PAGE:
Break the Myth ... The Grass Is Greener
|By John R. Hendrie, February 2006
There have been a slew of articles recently about the crisis of Human Capital. Advisory Boards, Associations, pundits all decry the turnover figures within Hospitality (50%), point to the changing and contracting labor pool, note the Unions cranking up enlistment activities, and government on the local, state and national stage legislating “living” wage and benefits.
Much has been touted about Retention Strategies, Cost Containment and Talent Management. Some companies are at the forefront of change and enlightenment; most are not, accepting the “revolving door” of staff as the cost of doing business. Will this picture change? Probably not, for the subject has a redundancy and a long history. When business is good and growth is booming, few really ever take a long, strategic look. Turnover at an unearthly rate takes place during upturn as well as downturn. Sadly, it is part of our Hospitality psyche.
But, to affect change, one needs to consider three factors, which should dictate a retention strategy:
Time is money, and your costs accelerate, based upon the level of the open position and the size of the organization. Let’s just start with the basics. For recruitment, there is the cost of advertising to begin an applicant flow. The selection process includes culling through applications, several “cuts” to decide who will be interviewed, often two to four interviews for the hire decision, processing time, new hire orientation, and then sufficient on the job training (which is also down time for the trainer and the operation). The higher up in the organization the vacancy is, the greater the cost for the process. For the sake of this example, let’s use $300 for entry level, $2,500 for Salaried/Middle Management, and $10,000 for Senior/Executive Management. Do the math on your own operation, appreciating that the above costing assumption is very conservative. That is money walking out the door!
Labor Pool Realities:
Consider first the Generational Differences. There are the Matures (1909-1945), who used to believe in “cradle to grave” employment, now totally disillusioned. Then the Boomers (1946-1964), beaten up by the marketplace, transitioned, downsized, darkly skeptical. Next, the Generation X’ers (1965-1978), who want a balance in their lives, crave good communications, and approach work like 1099’ers. Lastly, there are the Millenials (1979-1988), who want it their way, now. The “onion” layers are just beginning, for a hard look at the further demographics show, for the bulk of the Hospitality Workforce, a heavily female population, mostly immigrant with different cultures and languages, less educated, feeling quite disenfranchised. What a tough market from which to draw!
What Your Brand Represents:
Well, we are in the Experience Era, and we know that our Guests and patrons look for value, uniqueness, high level service, a quality product and exceptional delivery. Our Brand is our story, and we promote ourselves like crazy to entice that wary Consumer. And, we depend upon our Ambassadors, our worthy staff, to make the Experience memorable. They represent our interests and dictate our success. But, wait a moment, there is a disconnect. Fifty percent of our people are leaving, their departure is costing us money, and the replacement effort is ever more challenging. If this does not move Hospitality Businesses to establish a forthright Retention Strategy for 2006 and beyond, we deserve the reputations we invite and the devaluation of our product and service. Most bemoan the obvious; few take the initiative. But, for those who see the situation as critical, consider some of the following components for a successful Retention Approach.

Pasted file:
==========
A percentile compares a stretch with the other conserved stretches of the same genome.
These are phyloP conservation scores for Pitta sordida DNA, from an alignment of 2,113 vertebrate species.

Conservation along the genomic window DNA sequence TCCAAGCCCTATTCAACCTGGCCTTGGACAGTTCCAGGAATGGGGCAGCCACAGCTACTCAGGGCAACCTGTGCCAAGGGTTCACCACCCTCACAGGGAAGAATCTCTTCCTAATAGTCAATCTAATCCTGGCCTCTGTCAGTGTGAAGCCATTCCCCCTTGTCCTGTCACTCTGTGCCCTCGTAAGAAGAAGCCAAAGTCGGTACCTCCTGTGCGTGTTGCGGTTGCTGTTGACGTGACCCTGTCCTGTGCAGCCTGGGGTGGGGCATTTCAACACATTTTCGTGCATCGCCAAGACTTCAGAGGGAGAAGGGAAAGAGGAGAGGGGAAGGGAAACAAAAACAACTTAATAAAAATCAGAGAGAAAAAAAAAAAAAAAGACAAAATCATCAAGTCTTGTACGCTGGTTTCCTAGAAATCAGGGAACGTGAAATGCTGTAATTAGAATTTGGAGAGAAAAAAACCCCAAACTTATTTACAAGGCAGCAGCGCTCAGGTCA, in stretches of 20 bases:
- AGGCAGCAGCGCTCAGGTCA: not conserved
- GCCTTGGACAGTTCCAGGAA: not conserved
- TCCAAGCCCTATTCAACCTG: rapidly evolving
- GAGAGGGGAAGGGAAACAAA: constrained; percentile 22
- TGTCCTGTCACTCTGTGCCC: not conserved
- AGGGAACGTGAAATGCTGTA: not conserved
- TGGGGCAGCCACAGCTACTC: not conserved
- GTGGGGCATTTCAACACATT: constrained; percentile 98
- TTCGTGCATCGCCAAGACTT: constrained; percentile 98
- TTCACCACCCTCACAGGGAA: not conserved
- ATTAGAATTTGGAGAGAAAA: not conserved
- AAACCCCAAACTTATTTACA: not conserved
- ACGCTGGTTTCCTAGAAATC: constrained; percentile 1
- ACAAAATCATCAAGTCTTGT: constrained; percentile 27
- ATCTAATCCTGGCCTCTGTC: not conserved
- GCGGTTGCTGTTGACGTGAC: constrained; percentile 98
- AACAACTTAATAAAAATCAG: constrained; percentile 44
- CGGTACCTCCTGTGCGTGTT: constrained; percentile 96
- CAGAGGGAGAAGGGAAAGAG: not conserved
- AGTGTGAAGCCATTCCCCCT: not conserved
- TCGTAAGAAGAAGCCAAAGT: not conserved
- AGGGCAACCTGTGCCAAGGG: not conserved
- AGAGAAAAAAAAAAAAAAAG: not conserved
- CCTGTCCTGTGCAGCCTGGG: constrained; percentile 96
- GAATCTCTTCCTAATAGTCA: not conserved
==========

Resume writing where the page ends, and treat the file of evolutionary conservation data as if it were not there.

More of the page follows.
“A fair days work…” This simple phrase has immense implications. To perform, our employees need the tools, the direction, the encouragement, and the environment in which to achieve.
1. Why are people leaving? Your Human Resources offices should be doing Exit Interviews. The information gleaned from these exercises often demonstrates problems and reasons with an easy fix apparent.“…for a fair days pay”.
6. Retention is impacted by reward, and this starts with a meaningful compensation package, both wage/salary and benefits. You get what you pay for! Additionally, there is a requirement for recognizing and rewarding performance excellence.Conclusion
This is not rocket science or even Best Practices – this is just common sense. The answers have been around for generations, however, the impetus, always hovering, was seldom grasped. Your employees are just as discerning as your Guests. We have been smacking crocodiles, and the swamp becomes deeper, murkier and more deadly. The numbers do not lie; matter of fact, a good Retention Strategy is more than supported by the money saved on Turnover. We all tend to look over that fence, admire the landscaping and the greener grass we assume is the better alternative. Tend to your own yard properly, and you can put the neighborhood to shame!
John R. Hendrie, CEO
|Also See:||The Hotel Manager's Scheme to Establishing Guest Relationships: Room the Guest / John R Hendrie / February 2006|
|Human Capital Crisis in Hospitality / John R Hendrie / January 2006|
|The Decline of Service and the Devaluation of Product in the Hospitality Industry; Who's in Charge and Who Will Lead the Way? / John R Hendrie / January 2006|